For Andrew Hurst, the love of teaching begins in the most unlikeliest of places for a geology professor: the first year large-hall lecture classes.
There, he says, the challenge is not just to introduce or even challenge his students to the wonders of geology, but to do something more: Make it matter.
“Teaching basic geology to 150 or so students in a class that included psychologists, biologists, chemists and all manner of youngsters who had no intention of ever looking seriously at rocks was both humbling and uplifting,” Hurst said. “It was a wonderful opportunity to infect their lives with geology.”
But by all accounts, he’s not only done just that, he’s done it well. Hurst is a 2011 Grover E. Murray Memorial Distinguished Educator Award recipient (along with Imperial College’s Howard D. Johnson), presented “in recognition of distinguished and outstanding contributions to geological education.”
Hurst, though, is somewhat surprised he’s getting the AAPG award, as he feels his specialties are perhaps not always on the lips of too many in the geological community.
He puts it this way:
“I sit on the lunatic fringe of geology, having worked with clay mineralogy, probe permeametry and sand injectites, amongst other interests.”
‘A Personal Dare’
Still, while Hurst may march to the beat of a different geologic drummer, he can still play with the organized band.
When he returns from the fringe, Hurst, the director of the MSc Petroleum Geoscience Program at the University of Aberdeen in Scotland, does what pillars in the profession do: He writes (so far he’s co-authored more than 130 papers and co-edited three major special publications).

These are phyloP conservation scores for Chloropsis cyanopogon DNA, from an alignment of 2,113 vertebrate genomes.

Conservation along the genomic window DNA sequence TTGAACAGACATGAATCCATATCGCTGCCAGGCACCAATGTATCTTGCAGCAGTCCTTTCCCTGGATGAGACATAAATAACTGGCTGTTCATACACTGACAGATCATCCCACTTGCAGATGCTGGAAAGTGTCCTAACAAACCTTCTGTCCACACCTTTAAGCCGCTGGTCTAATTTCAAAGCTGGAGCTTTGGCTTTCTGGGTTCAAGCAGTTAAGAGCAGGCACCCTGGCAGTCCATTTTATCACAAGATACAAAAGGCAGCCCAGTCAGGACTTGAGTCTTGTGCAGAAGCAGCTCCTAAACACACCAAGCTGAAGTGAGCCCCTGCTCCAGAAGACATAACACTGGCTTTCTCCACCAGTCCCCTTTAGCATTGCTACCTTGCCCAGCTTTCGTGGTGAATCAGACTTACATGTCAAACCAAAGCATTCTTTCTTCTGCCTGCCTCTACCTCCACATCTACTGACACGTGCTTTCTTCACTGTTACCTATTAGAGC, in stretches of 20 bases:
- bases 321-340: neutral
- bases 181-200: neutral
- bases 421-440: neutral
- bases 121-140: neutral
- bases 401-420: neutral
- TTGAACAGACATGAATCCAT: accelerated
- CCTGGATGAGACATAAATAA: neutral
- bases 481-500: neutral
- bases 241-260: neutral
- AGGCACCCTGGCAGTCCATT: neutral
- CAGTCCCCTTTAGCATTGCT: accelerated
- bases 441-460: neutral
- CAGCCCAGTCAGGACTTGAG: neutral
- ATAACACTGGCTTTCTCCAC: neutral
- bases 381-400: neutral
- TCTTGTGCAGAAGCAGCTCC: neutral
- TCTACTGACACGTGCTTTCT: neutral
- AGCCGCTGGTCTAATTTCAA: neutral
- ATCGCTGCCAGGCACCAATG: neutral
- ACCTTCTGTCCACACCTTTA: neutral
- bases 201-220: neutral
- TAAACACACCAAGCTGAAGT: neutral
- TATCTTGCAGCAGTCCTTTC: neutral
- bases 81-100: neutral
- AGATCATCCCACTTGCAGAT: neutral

Additionally, through his current work as AAPG chief editor and coordinator of the 100th anniversary volume, “Outcrops That Have Changed the Way We Practice Petroleum Geology,” he has been instrumental in changing the way geologists practice and record their profession.
He also is the founding editor of the Petroleum Geosciences, the executive editor of Sedimentary Geology, an adviser to exploHUB and, most recently, the founder and chairman of Fabric of the Land , a yearly exhibit that aims to bridge the gap between science and art .
Hurst sees all his work as a challenge, yes, but teaching as something of a personal dare.
“If one cannot inspire students about a science as wonderful as geology,” he said, “what a failure that would be.”
For him, receiving this award, as it was when he received the AAPG Distinguished Service Award in 2007, is a way to say thank you to his contemporaries.
“To receive the Grover E. Murray Award is a huge and surprising honor for one who has a substantial debt to many ever-supportive and patient academic colleagues,” he said. “To receive any award is flattering, and to receive this award for doing a job that I love is great.
“I believe that the award gives credit to my colleagues and the University of Aberdeen.”
A Historical Foundation
In fact, Aberdeen has the advantage of a large local population of professional geoscientists in the oil industry – and one of the reasons, along with a committed faculty, like Hurst, that the University of Aberdeen is considered by many to be one of the premier geology schools in the world.
According to AAPG President Paul Weimer, himself a professor at the University of Colorado, “When I think of the top applied geology departments in the world, the University of Aberdeen is in the top five.”
Hurst is touched by his friend’s recognition, but not surprised.
“I sometimes joke that Aberdeen has been teaching petroleum geology since 1495,” he says, citing the long association between Aberdeen, specifically, and Scotland, generally, with the discipline.